Typography in Web Design: A Beginner’s Guide

Typography in Web Design

Typography in Web Design: A Beginner’s Guide

There is a fundamental difference between art and design. Purpose. While art doesn’t need purpose and can be the object of its own purpose, design is the application of art towards a goal, an objective.

When developing your website, you’re probably not doing so to create a piece of art. You might be doing it to sell your products online, provide a better customer experience, to inform people of your project or movement, or for an infinite number of other reasons. But whatever the reason, there is a reason.

And that reason is what you should be designing around. While different reasons warrant different designs, there is one universal design aspect that is always present. Typography. No matter your website’s purpose, it’ll contain text. In order to fulfill your goals, you’ll want to keep your visitors on your website long enough to convert them, inform them, or whatever else you’re trying to achieve. To that end, good typography is always necessary.

But what is good typography?

Good typography is – to some extent – subject to the eye of the beholder. It also depends on the tone you are trying to set, what industry you are in, and what you are trying to achieve. But there are some tips that apply to any website.

1. Simplicity

Don’t use more than two fonts. In fact, you should probably stick to one font and differentiate different levels of text (more to that later) by alternating weight, size, and color. If you do decide to use two different fonts, make sure the fonts you pair harmonize well with each other. Picking fonts that are too similar to each other makes it difficult to differentiate the two while making them just different enough to evoke uneasiness. Fonts that clash too much is also not the way to go. There is, however, no one way to pair fonts and you do have some space to play around.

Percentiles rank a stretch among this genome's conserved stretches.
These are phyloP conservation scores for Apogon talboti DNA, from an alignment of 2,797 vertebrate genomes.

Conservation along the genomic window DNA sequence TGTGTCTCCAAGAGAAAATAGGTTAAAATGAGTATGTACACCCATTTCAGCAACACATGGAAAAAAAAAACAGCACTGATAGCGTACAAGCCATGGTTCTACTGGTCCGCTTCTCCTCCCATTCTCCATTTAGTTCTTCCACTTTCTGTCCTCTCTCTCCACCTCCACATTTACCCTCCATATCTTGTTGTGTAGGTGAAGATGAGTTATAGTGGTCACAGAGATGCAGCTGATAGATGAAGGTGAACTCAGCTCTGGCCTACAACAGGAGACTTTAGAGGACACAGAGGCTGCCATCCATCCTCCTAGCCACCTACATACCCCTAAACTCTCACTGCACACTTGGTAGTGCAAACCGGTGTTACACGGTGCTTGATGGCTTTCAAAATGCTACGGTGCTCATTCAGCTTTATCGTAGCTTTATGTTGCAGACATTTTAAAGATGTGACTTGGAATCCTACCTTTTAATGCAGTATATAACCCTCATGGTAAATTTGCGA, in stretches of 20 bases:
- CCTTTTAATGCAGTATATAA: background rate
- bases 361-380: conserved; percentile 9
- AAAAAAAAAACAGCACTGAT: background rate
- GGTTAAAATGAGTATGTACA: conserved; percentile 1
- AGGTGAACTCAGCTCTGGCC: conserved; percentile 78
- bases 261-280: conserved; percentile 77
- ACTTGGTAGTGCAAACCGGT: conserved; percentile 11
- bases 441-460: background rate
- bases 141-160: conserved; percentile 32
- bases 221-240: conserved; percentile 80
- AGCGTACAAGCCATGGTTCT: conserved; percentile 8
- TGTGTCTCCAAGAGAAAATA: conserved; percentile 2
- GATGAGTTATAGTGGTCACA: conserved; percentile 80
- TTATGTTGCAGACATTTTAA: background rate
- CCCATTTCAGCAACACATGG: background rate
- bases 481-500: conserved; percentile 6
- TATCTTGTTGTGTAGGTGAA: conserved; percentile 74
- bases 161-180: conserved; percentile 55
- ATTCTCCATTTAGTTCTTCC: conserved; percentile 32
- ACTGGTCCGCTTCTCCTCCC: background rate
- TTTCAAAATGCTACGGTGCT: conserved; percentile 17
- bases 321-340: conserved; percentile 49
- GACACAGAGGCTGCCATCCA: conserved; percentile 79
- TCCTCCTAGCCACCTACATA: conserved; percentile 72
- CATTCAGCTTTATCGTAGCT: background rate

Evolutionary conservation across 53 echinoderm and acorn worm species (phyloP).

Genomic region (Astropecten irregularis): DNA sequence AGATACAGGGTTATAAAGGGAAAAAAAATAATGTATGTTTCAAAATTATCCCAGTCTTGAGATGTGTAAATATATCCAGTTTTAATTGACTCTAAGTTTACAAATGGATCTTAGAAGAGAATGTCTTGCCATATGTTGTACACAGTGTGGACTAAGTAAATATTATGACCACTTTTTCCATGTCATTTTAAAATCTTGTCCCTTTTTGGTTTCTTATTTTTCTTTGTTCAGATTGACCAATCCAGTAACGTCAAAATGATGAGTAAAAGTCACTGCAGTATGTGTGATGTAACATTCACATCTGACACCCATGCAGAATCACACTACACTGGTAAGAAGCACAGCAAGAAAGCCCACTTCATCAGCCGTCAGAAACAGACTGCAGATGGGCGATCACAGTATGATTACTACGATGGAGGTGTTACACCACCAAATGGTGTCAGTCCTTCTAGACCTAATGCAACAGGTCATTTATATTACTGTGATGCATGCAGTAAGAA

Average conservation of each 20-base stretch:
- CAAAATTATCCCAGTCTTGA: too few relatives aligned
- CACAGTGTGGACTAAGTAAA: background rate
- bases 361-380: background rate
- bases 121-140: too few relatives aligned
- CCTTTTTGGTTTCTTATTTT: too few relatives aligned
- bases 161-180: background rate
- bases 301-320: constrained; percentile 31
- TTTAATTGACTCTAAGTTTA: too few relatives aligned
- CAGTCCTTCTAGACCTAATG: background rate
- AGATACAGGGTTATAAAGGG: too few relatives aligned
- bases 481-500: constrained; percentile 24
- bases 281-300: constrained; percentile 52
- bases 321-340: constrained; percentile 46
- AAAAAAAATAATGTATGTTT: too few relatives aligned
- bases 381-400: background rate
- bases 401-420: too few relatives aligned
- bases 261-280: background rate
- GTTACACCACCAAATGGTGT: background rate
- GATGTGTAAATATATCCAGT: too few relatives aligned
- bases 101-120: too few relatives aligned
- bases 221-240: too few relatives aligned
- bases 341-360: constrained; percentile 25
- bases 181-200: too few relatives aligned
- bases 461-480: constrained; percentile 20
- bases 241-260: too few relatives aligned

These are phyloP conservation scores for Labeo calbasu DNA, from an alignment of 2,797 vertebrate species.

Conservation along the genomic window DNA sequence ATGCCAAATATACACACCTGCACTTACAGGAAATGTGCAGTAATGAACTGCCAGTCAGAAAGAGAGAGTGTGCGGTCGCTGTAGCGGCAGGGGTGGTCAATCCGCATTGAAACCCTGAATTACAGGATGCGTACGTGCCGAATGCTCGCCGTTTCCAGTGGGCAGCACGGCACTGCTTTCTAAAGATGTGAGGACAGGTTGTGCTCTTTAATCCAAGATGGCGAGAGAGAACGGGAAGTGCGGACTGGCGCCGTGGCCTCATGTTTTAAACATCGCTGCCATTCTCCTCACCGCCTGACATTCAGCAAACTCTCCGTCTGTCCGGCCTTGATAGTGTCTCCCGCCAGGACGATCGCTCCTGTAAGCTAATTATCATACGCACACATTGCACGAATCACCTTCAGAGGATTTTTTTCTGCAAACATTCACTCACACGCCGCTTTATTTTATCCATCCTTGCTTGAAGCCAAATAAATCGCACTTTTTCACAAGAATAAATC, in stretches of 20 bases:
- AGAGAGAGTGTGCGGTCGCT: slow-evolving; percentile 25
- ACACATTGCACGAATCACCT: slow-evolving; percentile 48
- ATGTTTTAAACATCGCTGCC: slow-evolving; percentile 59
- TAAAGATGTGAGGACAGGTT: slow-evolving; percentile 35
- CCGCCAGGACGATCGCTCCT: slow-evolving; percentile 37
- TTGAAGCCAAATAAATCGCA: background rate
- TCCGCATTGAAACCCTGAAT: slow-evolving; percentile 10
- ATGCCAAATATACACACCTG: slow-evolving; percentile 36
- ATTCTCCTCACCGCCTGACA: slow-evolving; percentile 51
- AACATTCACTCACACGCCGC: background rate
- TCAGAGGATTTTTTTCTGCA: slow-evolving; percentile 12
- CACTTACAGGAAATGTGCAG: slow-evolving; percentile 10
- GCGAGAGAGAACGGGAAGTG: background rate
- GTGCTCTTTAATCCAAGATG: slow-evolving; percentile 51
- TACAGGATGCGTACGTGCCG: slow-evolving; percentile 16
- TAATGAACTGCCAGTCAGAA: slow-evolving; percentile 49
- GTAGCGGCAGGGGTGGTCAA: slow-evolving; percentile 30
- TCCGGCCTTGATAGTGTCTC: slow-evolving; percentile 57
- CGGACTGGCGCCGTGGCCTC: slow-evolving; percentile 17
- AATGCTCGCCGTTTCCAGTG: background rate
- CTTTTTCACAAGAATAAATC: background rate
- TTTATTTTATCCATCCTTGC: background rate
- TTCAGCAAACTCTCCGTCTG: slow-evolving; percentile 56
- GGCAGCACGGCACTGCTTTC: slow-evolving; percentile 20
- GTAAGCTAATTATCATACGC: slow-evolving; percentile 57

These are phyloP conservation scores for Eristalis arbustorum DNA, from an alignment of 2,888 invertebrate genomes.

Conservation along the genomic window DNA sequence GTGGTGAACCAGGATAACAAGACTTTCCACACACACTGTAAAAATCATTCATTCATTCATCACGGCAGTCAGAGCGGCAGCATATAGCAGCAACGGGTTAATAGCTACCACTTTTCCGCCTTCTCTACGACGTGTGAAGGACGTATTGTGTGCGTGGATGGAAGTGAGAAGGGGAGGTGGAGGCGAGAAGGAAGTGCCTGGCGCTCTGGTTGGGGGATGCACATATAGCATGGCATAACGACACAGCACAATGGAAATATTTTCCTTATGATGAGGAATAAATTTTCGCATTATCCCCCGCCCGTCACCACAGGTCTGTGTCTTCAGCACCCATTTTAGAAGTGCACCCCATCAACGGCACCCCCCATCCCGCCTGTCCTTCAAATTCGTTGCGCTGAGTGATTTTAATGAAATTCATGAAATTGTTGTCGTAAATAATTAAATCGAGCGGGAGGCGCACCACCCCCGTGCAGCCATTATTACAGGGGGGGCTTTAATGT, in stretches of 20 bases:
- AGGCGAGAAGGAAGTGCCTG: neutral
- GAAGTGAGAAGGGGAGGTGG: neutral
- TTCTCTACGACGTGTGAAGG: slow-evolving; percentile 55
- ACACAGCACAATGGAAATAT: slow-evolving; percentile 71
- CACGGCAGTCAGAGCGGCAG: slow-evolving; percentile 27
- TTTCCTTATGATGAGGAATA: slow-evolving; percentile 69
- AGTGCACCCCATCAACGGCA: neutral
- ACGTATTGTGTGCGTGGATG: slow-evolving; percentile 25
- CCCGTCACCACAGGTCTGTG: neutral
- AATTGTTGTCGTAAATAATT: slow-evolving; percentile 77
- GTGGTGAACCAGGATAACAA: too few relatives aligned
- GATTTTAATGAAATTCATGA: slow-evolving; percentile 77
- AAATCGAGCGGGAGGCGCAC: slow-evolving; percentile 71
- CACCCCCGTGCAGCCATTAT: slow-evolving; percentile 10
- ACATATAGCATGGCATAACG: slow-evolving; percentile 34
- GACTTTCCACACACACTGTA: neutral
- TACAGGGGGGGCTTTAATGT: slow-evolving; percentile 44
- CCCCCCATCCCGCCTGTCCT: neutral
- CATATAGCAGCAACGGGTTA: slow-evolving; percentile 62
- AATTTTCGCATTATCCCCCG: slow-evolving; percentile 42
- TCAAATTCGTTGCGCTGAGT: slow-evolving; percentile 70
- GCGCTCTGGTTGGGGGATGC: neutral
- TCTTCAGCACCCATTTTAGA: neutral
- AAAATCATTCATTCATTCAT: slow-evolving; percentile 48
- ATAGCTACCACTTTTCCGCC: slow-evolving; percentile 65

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2. Structure your styles

Alternate between font size, weight, color, and spacing to distinguish between headers, sub-headers, paragraphs, and any other elements on your site. This way you can use the same font while also allowing creating strong element hierarchies. See the illustration below showing the difference between a title, a subtitle, and a paragraph.

Hierarchy illustration typography

3. Legibility

No one wants to have to struggle to read the text on your website. No matter how creative the font. Avoid fonts that are too curly and eccentric and stick to simpler ones. But ensuring legibility goes beyond the obvious. It is vital that texts are large enough and that the line spacing is appropriate.

Not enough line space and letters on adjacent lines will bump into each other, severely reducing legibility. Too much line spacing and moving from one line to the next will be difficult, as will be knowing what text elements belong together. You should aim for a line spacing that is around 140% to 180% of your font size. Counterintuitively, the smaller your font size, the more line spacing you will need. Further, different fonts have different maximum heights while still being the same font size and so will need different line spacing. One final aspect you should keep in mind is line length. Very long lines (longer than 80 characters) reduce legibility. If they are absolutely necessary, you can compensate by increasing the line spacing.

Typography is an integral part of your website design. Ignore it at your own risk.

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